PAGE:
SINGAPORE, JULY 30 -- Twelve leading Pacific trading nations, including the United States, expressed "grave concern" today at the lack of progress in the General Agreement on Tariffs and Trade talks and warned that a breakdown of the negotiations might lead to a collapse of the world trading system.

The countries meeting here are members of Asia-Pacific Economic Cooperation (APEC), an organization that was formed last year in an effort to draw the nations of the Pacific closer together at a time when other parts of the world appear to be forming trade blocs. In addition to the United States and Canada, members include the six ASEAN nations -- Thailand, Singapore, Malaysia, Brunei, Indonesia and the Philippines -- and Japan, South Korea, Australia and New Zealand. ASEAN is an acronym for Association of Southeast Asian Nations.

The APEC nations account for 46 percent of world economic output and one-third of the world's trading volume. U.S. trade across the Pacific, now nearly $300 billion, is about 50 percent more than its trans-Atlantic trade.

Officials of the 12 countries, in their second meeting, said today that it was vital to quickly revive the stalled GATT talks to strengthen and expand the rules of international trade.

Without a successful finish to the GATT talks by a December deadline, officials said, individual countries may feel free to construct new trade barriers and other protectionist measures. "I wouldn't exactly call it the law of the jungle," a senior Canadian official said, "but it would be a major step backward."

In a public statement, the 12 countries were careful not to assess blame for the lack of progress at the GATT talks. But in background briefings, most officials made clear that they see the principal culprit as the 12-nation European Community, which is set to move in 1992 to a common market that will maintain its system of export subsidies for farm products.

This second APEC meeting was intended to be a largely consultative session on world economic trends and on whether to expand the group's membership to include China, Hong Kong and Taiwan. However, at times the meeting turned into a forum for bashing the European Community for its reluctance to drop agricultural trade barriers.

"There certainly has been a strong desire to send a message to the European Community that as EC '92 integration proceeds, that it should proceed in a way that makes the European Community outward-looking" and not a "source of restrictive markets," a senior State Department official said after the first day's session. "The Community's behavior in dealing with agricultural products is not encouraging."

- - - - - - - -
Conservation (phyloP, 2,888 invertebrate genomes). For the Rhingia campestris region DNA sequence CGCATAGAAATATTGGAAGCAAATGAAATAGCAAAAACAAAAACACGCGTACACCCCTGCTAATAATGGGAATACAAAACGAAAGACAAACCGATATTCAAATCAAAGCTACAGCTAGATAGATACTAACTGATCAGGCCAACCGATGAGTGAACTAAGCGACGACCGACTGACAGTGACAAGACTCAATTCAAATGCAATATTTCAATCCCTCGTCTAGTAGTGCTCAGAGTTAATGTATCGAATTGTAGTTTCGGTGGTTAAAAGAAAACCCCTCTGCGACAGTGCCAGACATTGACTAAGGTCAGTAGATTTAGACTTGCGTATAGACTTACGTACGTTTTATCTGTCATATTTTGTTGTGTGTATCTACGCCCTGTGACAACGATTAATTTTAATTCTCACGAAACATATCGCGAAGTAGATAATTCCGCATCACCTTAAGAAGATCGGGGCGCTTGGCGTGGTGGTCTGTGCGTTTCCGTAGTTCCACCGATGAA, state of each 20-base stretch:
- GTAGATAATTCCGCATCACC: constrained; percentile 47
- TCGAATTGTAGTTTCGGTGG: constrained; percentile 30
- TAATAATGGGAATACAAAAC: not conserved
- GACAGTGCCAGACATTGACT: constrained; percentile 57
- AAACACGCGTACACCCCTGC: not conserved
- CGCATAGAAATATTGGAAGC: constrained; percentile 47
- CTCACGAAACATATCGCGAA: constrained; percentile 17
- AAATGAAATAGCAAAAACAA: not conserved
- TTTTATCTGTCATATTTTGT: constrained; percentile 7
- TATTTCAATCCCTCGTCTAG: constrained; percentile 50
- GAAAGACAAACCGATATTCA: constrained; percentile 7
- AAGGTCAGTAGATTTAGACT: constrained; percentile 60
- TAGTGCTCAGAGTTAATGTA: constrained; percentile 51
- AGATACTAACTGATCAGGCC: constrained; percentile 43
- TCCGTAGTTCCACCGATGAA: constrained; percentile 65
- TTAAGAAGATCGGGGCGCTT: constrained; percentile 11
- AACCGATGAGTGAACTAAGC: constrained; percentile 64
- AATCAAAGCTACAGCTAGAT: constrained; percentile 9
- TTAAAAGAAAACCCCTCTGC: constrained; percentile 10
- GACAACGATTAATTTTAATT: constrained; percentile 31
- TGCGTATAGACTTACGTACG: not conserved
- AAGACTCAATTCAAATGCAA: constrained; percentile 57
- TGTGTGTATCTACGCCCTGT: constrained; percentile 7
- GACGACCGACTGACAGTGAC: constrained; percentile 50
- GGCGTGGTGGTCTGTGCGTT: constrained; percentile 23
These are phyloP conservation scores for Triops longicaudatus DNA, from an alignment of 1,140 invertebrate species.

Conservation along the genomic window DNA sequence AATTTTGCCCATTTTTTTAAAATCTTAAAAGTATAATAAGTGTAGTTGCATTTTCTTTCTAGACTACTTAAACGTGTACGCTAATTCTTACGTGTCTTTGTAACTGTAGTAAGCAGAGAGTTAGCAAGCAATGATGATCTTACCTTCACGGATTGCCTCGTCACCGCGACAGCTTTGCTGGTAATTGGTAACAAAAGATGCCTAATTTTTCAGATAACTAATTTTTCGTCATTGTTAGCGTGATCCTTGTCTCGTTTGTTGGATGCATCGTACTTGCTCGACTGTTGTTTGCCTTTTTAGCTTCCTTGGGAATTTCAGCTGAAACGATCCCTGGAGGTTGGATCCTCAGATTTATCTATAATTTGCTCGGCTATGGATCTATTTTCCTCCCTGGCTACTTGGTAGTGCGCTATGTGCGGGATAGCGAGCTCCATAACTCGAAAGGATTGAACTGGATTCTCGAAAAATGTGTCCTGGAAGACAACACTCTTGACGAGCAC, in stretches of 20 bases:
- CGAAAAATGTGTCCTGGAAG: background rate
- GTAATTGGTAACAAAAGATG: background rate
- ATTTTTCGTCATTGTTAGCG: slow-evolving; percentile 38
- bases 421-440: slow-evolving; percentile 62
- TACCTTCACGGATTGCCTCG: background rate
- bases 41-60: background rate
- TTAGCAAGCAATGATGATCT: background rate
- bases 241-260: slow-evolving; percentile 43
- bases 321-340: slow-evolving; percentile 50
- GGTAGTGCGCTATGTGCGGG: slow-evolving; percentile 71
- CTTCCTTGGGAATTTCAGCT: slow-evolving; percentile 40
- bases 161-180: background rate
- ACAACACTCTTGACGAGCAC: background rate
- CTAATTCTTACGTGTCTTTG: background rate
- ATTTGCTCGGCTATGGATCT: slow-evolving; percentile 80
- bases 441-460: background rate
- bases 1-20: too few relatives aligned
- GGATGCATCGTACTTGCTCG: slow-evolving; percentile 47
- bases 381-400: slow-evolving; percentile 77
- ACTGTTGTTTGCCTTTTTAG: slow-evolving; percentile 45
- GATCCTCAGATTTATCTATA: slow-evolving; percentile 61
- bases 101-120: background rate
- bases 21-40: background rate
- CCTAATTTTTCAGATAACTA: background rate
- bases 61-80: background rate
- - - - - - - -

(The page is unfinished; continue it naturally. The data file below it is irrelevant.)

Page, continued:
Brig. Gen. Lee Hsien Loong, Singapore's trade and industry minister, was asked at a press conference to identify the party holding up the trade negotiations. He replied by quoting Machiavelli: "The people who are absent are always in the wrong." The European Community is not represented at this meeting.

The Canadian diplomat, in summing up the tenor of today's talks, said, "The great debate on agriculture is the EC on one side with the United States as the protagonist."

The United States maintains its own system of agricultural subsidies to American farmers, the State Department official said, but "we're willing to make those history if other countries are willing to do the same."

Officials here said that when the world was threatened with a similar trading war in the past, the United States, the European nations and Japan -- representing the world's largest economies -- could come together and settle their differences relatively quickly.

Now, however, with the rise of other economies, "there are a lot of other players involved," the State Department official said. "The complexity of the negotiation is multiple," he said. "What that means is {that} we can't wait until the last minute to do a deal."

In a statement here, APEC said that to overcome the impasse, all trading nations "must be prepared urgently to undertake commitments and political decisions to overcome the core difficulties" now threatening the GATT talks.

In a separate statement, ASEANmade an even stronger appeal for urgent action, voicing fears that a total breakdown of the talks might lead the more developed countries to seek arrangements among themselves. "We are concerned that deals will be struck among the principals . . . and developing countries will be left out in the cold," ASEAN said in a statement.